Killian is a pain in the TV series. In the novel he's worse: he's a stalker and potential rapist who outright lies to Freya, keeps crucial information from her, and ignores her wishes, so while I tolerate him in the TV show where he's still way too pushy but (just) bearable, in the novel I sincerely hoped (but was cruelly denied) that a piano would fall on him and that would be the end of this jerk. Freya is hardly any better in the novel than she is in the TV show, but since she doesn't have her own broomstick, why wouldn't she make the Balder dash?
Yes, I know the conceit here is that Killian is the 'good twin' and Bran is really the evil one, so it's really ok that he's schtupping her every chance he gets, but guess what? Low key, he's not. Killian could have come right out at Freya's engagement party and told Freya exactly who he was and who Bran was, told her what a huge mistake she was making, told her that she was being deceived, and cleared up everything right there. he fails.
Opening up to her, trusting her, and being completely honest with her would have been the decent and honorable thing to do. It would have been the thing a true friend would do. It would have been the thing that someone who loves you would do without hesitation, but no, Killian doesn't say a word about who he and Bran are. Instead he has sex with Freya, thereby dumping all kinds of guilt on her over being unfaithful to her fiancé. He's a lowlife and a jerk, end of story.
I know that Melissa of the Cross couldn't have got herself this novel by having her people behave realistically and lovingly, so in order to tell this tale, she has chosen to portray one of her characters as a bitch in heat, who lacks self-control at best and morality at worst. Why would a female author deliberately do this to a female character? It's a sign of an atrociously bad writer that she can think of no better way to tell this story than the way she did - either that or worse: that she can think of a better way to tell it but still chose to tell it in this misogynistic, abusive, and insulting manner, and it's a sign of sad, sad readership that people actually spend money on such badly-plotted trash. Do people buy this crap because they can find nothing better, or because they deserve nothing better? I'd really like to know the answer to that.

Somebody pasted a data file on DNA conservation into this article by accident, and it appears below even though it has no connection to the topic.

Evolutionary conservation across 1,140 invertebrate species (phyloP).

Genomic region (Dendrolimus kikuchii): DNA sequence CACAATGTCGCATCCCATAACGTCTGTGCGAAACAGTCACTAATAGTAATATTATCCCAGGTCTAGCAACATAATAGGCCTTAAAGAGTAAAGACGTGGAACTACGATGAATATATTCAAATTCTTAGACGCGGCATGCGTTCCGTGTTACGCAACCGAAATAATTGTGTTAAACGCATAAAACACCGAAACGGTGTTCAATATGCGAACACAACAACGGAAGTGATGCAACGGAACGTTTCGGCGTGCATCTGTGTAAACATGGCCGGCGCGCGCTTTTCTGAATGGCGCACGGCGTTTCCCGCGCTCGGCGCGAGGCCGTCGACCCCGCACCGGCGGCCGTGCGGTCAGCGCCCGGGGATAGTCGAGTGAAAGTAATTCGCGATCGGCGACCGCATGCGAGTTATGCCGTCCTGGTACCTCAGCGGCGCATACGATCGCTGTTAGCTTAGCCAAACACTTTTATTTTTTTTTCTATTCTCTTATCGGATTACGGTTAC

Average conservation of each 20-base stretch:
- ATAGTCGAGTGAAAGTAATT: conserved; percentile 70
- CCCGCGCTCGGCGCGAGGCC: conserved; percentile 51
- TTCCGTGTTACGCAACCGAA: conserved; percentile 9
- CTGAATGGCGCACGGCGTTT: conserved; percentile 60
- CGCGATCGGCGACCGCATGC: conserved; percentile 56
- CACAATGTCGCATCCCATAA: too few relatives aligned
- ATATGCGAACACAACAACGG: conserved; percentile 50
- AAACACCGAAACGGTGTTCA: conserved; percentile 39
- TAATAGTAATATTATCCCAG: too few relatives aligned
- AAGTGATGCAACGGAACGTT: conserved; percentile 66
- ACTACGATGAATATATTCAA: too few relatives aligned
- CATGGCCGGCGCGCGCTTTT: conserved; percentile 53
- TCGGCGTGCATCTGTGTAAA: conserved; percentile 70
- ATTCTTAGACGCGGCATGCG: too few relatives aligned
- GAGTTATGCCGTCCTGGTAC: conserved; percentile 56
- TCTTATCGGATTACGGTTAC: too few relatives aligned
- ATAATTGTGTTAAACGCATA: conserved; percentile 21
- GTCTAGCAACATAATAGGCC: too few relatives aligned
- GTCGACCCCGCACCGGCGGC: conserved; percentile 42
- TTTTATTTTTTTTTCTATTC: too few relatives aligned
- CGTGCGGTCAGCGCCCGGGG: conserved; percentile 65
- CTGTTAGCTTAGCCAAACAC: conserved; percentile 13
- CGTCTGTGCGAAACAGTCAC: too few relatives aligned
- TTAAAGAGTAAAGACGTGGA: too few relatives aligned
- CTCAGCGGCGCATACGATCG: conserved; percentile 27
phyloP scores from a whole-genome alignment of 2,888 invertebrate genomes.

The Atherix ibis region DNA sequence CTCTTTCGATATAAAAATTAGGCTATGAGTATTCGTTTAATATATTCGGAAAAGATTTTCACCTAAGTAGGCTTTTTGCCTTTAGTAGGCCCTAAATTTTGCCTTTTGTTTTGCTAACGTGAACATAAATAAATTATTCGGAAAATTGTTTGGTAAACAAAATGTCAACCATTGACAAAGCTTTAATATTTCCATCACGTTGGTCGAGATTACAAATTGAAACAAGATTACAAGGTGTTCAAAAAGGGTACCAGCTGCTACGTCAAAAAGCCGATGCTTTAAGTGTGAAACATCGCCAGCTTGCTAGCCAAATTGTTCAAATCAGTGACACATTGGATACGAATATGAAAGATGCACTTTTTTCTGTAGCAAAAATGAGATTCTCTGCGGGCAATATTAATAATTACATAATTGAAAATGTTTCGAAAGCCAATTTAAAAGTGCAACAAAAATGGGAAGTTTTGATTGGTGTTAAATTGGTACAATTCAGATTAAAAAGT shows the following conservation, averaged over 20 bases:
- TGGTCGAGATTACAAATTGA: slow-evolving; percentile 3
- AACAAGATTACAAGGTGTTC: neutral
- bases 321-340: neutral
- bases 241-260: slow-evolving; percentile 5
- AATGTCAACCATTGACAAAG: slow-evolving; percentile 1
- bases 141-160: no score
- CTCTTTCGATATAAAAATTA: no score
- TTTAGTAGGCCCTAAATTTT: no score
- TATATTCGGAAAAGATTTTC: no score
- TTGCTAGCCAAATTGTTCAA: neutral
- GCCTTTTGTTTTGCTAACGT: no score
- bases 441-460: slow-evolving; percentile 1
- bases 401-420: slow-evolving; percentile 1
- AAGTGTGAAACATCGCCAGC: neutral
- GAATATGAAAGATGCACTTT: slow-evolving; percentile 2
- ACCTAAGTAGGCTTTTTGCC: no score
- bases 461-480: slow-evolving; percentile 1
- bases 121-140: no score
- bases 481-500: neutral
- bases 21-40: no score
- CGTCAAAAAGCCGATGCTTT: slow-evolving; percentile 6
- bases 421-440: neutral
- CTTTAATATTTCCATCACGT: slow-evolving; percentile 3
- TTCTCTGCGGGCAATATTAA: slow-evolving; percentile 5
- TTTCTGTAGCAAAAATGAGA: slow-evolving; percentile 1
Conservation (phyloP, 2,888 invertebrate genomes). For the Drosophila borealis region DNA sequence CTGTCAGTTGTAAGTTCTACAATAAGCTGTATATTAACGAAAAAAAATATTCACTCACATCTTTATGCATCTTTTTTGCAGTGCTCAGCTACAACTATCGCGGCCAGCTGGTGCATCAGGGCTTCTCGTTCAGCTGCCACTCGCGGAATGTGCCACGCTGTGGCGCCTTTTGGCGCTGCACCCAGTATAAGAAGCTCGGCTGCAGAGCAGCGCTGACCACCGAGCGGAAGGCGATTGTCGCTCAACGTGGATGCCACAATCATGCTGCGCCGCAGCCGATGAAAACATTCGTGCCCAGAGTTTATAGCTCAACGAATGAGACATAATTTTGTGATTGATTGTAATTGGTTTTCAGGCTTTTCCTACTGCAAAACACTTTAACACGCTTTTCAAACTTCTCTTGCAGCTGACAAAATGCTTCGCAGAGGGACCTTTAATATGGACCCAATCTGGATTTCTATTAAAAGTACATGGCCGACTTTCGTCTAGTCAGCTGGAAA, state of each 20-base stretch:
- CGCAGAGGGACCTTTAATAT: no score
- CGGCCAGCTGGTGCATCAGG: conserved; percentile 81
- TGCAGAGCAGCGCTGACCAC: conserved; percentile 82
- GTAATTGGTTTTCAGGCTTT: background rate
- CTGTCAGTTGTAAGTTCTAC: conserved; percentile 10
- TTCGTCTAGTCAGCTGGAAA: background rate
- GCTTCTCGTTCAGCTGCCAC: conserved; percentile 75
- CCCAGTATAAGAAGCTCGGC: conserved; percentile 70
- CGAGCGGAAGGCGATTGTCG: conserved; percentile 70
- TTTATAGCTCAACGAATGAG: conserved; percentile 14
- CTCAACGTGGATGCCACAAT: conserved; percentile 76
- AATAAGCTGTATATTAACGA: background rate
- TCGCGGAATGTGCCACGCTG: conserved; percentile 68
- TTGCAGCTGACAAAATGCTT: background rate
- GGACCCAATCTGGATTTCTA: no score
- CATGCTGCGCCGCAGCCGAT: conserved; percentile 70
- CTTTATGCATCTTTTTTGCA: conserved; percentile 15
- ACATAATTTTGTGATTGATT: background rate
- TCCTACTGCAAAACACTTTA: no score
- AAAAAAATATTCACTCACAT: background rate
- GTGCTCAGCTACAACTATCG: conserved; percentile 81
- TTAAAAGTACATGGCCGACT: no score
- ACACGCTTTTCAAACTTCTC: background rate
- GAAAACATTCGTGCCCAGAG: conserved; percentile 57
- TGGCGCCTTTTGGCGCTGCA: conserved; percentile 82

What is unintentionally funny in this novel is that the main characters, Ingrid and Freya (and also their mother, a much more minor character here than in the TV show) are witches, yet they never consider casting a spell to deal with their various troubles. Freya needs a spell to get Killian off her ass (literally), and to get her mind off him, yet never once does she consider actually casting one. Ingrid needs an anti-love potion to get her mind off the cop, yet she fails to consider that, too.
Interestingly, in the TV show, the cop is black. In the novel, he's white of Irish descent. I have to ask why someone who is quite evidently of Hispanic ethnic origin would choose to exclude non-white ethnic groups from her novel. I can't recall any character who wasn't a WASP in this novel. I know it's set in a bastion of old white money, but does that mean there can be no Asians, Hispanics, or African-Americans there? If we can't count on non-white writers to bring cultural diversity to their writing we're lost indeed, because white writers are doing a piss-poor job of it.
In the TV show, the writers wisely chose to inject humor, and to exclude the more asinine and pandering aspects of witchery - flying on broomsticks, for example, or bringing in vampires and zombies, but the novel has all of these cheap toys. Joanna flies on a broomstick, Freya turns into a cat, there are vampires, and zombies are at least mentioned. Cauldrons and wands make an appearance or get a mention. Norse mythology plays a crucial role in the plot (so-called) so it's pretty pathetic for something which began so well and avoided these pitfalls, to suddenly end-up with everything being tossed into the pot.
The writing deteriorates so badly that towards the end, Joanna, Ingrid, and Freya are brought into the police station to be questioned about their employment of witchcraft! I am serious. They're actually in danger of being charged with casting spells on people. That's how awful this is. YA disguised as adult.
I cannot recommend this god-awful trash. Watch the TV show instead. You'll get much more out of it.